As our medical devices evolve to be more connected with each other in the digital age, healthcare providers continue to be the most susceptible to cyber-attacks. Given the mass amount of private patient data housed in vulnerable digital systems, it’s no wonder why hackers have the industry in their crosshairs. In 2016, the healthcare industry fell victim to 88% of all ransomware attacks in the U.S. Flash forward nearly three years later and the industry is still under attack.
Unlike with other industries, when healthcare information is stolen, it opens the door to identify theft where medical procedures can be performed and medications can be prescribed under someone else’s name and personal information, making patient data a gold mine for hackers.
In 2018, Med Associates, a billing claims vendor who provides claims services for over 70 healthcare providers, suffered a massive data breach of over 270,000 patient records after a hacker accessed an employee’s work-station. Serving as just one of the many breaches that took place last year, it re-enforced the reality that the industry is still not prepared for the cybersecurity war ahead of them.
With the number of cyber-attacks rising each year, it’s important to look at what factors can make companies vulnerable to a data breach:
Most of us should know by now that a strong password, comprised of a series of letters, numbers and special characters, is the way to go when it comes to a secure login. But, with passwords such as “12345” and “password” claiming the top spots as the most used passwords of 2018, hackers are easily cracking the code to breaching an account.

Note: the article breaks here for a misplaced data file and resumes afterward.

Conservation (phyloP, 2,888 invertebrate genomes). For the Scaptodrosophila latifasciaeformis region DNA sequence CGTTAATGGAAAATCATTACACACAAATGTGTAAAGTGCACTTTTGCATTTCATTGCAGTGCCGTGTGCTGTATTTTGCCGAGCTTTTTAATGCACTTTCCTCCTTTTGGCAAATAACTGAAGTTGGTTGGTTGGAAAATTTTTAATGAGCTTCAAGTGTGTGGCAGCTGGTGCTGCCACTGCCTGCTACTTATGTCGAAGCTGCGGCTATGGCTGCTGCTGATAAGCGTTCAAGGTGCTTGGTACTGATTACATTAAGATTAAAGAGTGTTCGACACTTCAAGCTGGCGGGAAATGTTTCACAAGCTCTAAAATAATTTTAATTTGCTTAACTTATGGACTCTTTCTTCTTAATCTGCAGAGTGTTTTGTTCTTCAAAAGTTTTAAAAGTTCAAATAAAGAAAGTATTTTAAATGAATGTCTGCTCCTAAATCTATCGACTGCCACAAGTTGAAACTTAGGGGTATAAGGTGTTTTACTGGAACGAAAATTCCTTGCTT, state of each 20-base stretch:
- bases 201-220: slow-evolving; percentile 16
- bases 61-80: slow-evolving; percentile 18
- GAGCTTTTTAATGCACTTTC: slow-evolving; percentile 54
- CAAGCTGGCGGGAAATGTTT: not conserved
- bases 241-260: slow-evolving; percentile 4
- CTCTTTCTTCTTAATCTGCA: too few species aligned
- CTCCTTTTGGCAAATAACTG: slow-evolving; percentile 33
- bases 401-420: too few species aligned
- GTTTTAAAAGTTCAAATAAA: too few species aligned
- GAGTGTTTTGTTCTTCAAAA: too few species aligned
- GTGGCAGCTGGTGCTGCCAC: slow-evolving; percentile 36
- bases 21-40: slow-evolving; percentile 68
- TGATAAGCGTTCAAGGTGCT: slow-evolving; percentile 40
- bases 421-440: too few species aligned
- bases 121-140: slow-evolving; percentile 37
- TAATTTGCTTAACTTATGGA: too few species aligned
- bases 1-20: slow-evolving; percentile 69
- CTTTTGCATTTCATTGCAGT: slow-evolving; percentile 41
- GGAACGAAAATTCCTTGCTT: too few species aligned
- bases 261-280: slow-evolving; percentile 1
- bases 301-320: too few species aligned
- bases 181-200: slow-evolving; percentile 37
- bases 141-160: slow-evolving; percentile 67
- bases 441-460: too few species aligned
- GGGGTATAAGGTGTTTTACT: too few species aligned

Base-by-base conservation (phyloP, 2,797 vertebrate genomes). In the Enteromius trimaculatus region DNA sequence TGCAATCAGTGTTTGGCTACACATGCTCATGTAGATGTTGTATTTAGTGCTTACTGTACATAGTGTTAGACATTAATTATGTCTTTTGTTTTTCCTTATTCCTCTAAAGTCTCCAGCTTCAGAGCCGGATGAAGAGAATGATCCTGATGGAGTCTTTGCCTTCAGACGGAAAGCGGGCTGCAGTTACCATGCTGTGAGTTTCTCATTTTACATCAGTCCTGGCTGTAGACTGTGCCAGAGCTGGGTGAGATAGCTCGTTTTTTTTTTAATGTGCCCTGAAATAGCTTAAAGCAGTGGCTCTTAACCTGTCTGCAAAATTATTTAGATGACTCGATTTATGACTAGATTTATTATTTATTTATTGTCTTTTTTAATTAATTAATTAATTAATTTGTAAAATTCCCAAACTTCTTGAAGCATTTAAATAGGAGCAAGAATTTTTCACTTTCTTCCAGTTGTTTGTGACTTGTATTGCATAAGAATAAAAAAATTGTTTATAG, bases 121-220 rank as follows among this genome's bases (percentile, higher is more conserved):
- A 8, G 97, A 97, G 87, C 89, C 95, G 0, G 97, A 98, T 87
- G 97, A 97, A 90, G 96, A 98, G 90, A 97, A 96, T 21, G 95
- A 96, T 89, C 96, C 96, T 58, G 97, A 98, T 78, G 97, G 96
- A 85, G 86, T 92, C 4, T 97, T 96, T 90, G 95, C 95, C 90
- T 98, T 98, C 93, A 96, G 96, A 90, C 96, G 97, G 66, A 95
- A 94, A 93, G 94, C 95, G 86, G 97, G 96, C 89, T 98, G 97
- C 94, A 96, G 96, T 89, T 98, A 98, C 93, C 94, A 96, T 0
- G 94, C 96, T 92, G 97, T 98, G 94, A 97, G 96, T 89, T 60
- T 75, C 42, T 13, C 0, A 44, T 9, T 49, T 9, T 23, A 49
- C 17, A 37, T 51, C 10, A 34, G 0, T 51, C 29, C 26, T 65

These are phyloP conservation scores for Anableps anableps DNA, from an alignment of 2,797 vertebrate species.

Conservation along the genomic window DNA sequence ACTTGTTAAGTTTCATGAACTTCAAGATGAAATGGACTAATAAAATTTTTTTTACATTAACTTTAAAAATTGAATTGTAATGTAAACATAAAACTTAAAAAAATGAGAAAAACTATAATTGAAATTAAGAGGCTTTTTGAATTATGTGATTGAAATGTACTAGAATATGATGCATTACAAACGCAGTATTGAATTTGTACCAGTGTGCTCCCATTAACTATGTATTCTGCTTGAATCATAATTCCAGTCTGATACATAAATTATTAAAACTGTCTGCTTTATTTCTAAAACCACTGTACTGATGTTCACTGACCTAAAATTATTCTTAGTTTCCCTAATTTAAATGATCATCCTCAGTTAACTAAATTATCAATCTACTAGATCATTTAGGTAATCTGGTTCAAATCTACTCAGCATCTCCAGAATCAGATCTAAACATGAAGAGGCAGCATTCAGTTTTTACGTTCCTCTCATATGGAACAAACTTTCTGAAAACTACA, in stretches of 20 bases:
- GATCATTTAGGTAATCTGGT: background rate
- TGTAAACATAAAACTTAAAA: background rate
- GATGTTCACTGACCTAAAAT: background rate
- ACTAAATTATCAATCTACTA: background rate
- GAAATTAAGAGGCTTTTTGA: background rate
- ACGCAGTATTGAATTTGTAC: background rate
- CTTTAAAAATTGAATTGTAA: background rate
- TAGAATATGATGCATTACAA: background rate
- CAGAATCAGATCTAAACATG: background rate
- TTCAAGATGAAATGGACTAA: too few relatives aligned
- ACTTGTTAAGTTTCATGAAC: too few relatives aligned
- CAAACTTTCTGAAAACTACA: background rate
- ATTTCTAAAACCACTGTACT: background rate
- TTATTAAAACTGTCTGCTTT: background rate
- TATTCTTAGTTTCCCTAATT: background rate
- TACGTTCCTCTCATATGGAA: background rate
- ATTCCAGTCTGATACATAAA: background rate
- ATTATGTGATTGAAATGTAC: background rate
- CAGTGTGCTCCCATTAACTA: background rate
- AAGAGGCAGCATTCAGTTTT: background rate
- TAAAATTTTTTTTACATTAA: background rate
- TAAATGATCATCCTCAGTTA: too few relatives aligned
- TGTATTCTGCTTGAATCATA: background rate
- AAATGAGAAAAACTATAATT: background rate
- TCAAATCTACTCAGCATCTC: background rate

Excessive User Permissions
Users on any system should only have access to tools that are required to do their job. With excessive user permissions, users are able to access more data than they really need to. One survey highlighted that 44% of employees have access rights that are not necessary to their current role, giving hackers easy access to the secure data they were looking for without having to breach multiple employee accounts.
Resulting in approximately $408 per breached record, hackers know that healthcare companies are willing to pay when their private information is stolen, making it a lucrative business for those on the dark web. In fact, an IBM survey found that in 2016, 70% of businesses who have had experience with ransomware attacks in their workplace have paid to have stolen data returned.
Why This Matters –
Healthcare companies should have one priority when it comes to cybersecurity – to protect the personal data and safety of their patients. Even though a vast amount of information exists in support of stronger cybersecurity programs, healthcare companies tend to lack the proper staffing to keep up with cyber threats.
“Despite the growing importance of security programs, budgets remain relatively flat. So, healthcare needs to figure out how they can do more with less,” stated Susan Bindle, Senior Director of Marketing for Fortinet.
The good news is, government agencies are picking up the slack and working to provide effective solutions.
The U.S. Department of Health and Human Services (HHS) has opened a new cybersecurity unit aimed at helping the healthcare industry fight back against hackers. The unit’s coordination center will “coordinate the activities across the sector and report to DHS threats, profiles and preventative strategies.”
HHS has also recently released a 36-page cybersecurity best practices guide to provide further information to healthcare companies on the importance of cybersecurity programs.
In a world where medical devices are connected, hackers are waging an ongoing battle with the healthcare industry. It is imperative that companies find cost-effective cybersecurity solutions to protect their patient data.